Currency and Commodity “Investing” Has Serious Pitfalls

Monday, September 28, 2009

Attention signIn The Wall Street Journal (September 26/27, page A-1), the article, “Small Investors Make Big Bets on Currencies” highlights how individuals can be enticed into betting on currency and commodity price moves. As the article correctly observes, “One of the riskiest corners of Wall Street is making a push to attract individual traders….”

This move into currencies (and commodities such as gold and oil) happens whenever stocks seem risky and currency/commodity price movements are dramatic. This is the situation today.

The problem is there are serious pitfalls from “investing” in currencies/commodities. We can see these by comparing to common stock investing. Here are three especially large drawbacks:

  • First, unlike investing in organizations where management can create value, there is no such benefit from owning currencies and commodities. These are ingredients used in production and trade. They offer no opportunity for income and gains other than simple supply/demand price change. Therefore, “investing” is simply betting on price movements.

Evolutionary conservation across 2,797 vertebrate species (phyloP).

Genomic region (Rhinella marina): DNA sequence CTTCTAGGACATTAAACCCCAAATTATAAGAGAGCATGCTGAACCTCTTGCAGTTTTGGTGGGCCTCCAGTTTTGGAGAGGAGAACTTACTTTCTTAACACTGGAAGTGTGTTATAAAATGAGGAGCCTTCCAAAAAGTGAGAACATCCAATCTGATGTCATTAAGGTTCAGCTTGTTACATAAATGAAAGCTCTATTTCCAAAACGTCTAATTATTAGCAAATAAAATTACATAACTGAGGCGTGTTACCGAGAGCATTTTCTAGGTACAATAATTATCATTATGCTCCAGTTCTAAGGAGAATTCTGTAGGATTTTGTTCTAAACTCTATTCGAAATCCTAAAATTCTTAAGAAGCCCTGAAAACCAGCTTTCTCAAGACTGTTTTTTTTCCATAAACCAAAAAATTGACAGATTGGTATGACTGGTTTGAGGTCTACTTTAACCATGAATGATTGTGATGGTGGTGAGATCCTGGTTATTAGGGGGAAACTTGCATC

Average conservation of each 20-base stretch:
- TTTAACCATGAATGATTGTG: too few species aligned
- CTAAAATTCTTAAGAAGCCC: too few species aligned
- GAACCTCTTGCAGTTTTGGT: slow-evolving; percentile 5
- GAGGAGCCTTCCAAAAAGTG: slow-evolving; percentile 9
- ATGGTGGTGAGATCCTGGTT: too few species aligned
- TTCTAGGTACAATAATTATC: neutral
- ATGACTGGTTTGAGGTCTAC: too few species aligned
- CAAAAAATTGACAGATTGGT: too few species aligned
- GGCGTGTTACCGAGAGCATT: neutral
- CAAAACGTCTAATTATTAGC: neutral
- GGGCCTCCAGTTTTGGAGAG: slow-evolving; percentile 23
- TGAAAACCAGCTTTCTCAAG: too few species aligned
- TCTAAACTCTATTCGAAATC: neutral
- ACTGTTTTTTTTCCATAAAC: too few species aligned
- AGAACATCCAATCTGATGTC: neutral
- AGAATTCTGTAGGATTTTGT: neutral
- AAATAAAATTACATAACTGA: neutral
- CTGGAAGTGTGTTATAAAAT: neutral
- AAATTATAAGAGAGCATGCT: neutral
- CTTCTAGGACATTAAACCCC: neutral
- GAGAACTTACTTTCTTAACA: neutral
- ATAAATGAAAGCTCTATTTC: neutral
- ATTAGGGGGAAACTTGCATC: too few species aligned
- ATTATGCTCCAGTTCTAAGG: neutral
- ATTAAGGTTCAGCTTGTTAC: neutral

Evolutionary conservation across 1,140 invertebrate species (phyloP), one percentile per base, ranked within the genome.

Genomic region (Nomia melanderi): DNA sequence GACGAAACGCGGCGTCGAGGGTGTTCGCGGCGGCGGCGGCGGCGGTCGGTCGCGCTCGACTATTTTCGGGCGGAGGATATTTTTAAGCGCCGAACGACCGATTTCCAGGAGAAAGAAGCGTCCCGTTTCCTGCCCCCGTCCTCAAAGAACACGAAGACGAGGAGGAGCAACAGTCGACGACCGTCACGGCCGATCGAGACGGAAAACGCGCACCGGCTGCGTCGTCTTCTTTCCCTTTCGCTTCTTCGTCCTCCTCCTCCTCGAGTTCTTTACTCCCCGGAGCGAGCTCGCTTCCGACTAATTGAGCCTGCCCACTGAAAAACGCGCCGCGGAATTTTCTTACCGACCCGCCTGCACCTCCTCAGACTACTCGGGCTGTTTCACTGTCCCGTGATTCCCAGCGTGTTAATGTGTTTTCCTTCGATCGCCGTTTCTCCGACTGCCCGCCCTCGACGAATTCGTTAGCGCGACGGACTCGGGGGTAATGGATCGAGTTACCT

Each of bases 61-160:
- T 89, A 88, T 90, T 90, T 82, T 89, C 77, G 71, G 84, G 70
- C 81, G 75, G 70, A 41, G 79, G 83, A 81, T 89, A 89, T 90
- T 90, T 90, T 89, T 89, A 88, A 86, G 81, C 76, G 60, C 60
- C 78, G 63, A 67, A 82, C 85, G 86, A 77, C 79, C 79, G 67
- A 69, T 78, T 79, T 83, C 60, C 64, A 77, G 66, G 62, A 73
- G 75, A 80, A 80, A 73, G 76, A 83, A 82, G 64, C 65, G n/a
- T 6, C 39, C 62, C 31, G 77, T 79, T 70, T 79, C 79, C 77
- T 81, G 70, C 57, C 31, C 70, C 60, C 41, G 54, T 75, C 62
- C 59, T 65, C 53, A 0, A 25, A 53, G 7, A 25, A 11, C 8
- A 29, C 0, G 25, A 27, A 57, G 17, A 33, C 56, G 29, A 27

• Second, unlike stock exchanges, commodity exchanges have significant insider trading presence. The currency and commodity exchanges are designed to offer an efficient marketplace for suppliers and users (insiders) to buy and sell. This means those that are in the best position to know demand and supply conditions are able to convert that knowledge to sizeable positions ahead of others.
  • Third, commodities can be traded with massive amounts of leverage. This helps entice investors with examples of other worldly returns. The article mentions 100:1 leverage, meaning a 1% gain could double your money – and a 1% loss could wipe you out. Using this leverage converts betting to rank gambling. Even teams of PhD’s with sophisticated computers have lost everything trying to take advantage of leverage.

So, currency/commodity “investing” may sound worthwhile, especially in today’s markets, but it is a recipe for underperformance and even ruin.

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September 2009